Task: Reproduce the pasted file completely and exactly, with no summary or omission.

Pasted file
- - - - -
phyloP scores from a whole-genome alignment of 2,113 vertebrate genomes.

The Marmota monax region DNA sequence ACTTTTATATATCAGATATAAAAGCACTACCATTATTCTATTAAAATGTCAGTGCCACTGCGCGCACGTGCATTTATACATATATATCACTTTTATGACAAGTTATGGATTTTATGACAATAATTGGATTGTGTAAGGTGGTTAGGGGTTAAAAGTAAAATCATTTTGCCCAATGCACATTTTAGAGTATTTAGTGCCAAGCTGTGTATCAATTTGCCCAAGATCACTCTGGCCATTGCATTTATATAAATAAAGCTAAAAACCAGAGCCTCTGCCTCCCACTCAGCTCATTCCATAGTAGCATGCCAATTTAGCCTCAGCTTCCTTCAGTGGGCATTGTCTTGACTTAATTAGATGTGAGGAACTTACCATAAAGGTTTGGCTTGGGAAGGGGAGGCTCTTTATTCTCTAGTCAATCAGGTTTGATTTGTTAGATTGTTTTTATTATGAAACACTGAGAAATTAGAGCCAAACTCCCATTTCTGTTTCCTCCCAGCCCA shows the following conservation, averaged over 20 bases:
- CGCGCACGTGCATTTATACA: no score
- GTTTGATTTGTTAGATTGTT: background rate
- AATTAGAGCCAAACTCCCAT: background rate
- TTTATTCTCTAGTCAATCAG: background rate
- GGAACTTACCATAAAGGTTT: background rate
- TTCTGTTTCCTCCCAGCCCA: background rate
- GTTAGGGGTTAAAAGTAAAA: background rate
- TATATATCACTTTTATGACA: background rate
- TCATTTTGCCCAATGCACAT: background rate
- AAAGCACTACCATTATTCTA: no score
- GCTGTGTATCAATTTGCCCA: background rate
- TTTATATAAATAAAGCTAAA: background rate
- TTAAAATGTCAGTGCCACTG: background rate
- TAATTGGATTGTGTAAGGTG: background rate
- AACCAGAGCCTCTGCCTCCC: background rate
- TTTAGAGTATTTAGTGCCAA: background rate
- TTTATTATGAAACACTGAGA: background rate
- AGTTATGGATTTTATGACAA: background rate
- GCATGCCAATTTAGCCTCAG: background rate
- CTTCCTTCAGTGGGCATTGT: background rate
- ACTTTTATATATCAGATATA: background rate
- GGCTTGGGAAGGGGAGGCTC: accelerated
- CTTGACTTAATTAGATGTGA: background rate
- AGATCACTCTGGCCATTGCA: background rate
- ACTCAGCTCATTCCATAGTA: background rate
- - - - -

phyloP scores from a whole-genome alignment of 2,113 vertebrate genomes.

The Marmota monax region DNA sequence ACTTTTATATATCAGATATAAAAGCACTACCATTATTCTATTAAAATGTCAGTGCCACTGCGCGCACGTGCATTTATACATATATATCACTTTTATGACAAGTTATGGATTTTATGACAATAATTGGATTGTGTAAGGTGGTTAGGGGTTAAAAGTAAAATCATTTTGCCCAATGCACATTTTAGAGTATTTAGTGCCAAGCTGTGTATCAATTTGCCCAAGATCACTCTGGCCATTGCATTTATATAAATAAAGCTAAAAACCAGAGCCTCTGCCTCCCACTCAGCTCATTCCATAGTAGCATGCCAATTTAGCCTCAGCTTCCTTCAGTGGGCATTGTCTTGACTTAATTAGATGTGAGGAACTTACCATAAAGGTTTGGCTTGGGAAGGGGAGGCTCTTTATTCTCTAGTCAATCAGGTTTGATTTGTTAGATTGTTTTTATTATGAAACACTGAGAAATTAGAGCCAAACTCCCATTTCTGTTTCCTCCCAGCCCA shows the following conservation, averaged over 20 bases:
- CGCGCACGTGCATTTATACA: no score
- GTTTGATTTGTTAGATTGTT: background rate
- AATTAGAGCCAAACTCCCAT: background rate
- TTTATTCTCTAGTCAATCAG: background rate
- GGAACTTACCATAAAGGTTT: background rate
- TTCTGTTTCCTCCCAGCCCA: background rate
- GTTAGGGGTTAAAAGTAAAA: background rate
- TATATATCACTTTTATGACA: background rate
- TCATTTTGCCCAATGCACAT: background rate
- AAAGCACTACCATTATTCTA: no score
- GCTGTGTATCAATTTGCCCA: background rate
- TTTATATAAATAAAGCTAAA: background rate
- TTAAAATGTCAGTGCCACTG: background rate
- TAATTGGATTGTGTAAGGTG: background rate
- AACCAGAGCCTCTGCCTCCC: background rate
- TTTAGAGTATTTAGTGCCAA: background rate
- TTTATTATGAAACACTGAGA: background rate
- AGTTATGGATTTTATGACAA: background rate
- GCATGCCAATTTAGCCTCAG: background rate
- CTTCCTTCAGTGGGCATTGT: background rate
- ACTTTTATATATCAGATATA: background rate
- GGCTTGGGAAGGGGAGGCTC: accelerated
- CTTGACTTAATTAGATGTGA: background rate
- AGATCACTCTGGCCATTGCA: background rate
- ACTCAGCTCATTCCATAGTA: background rate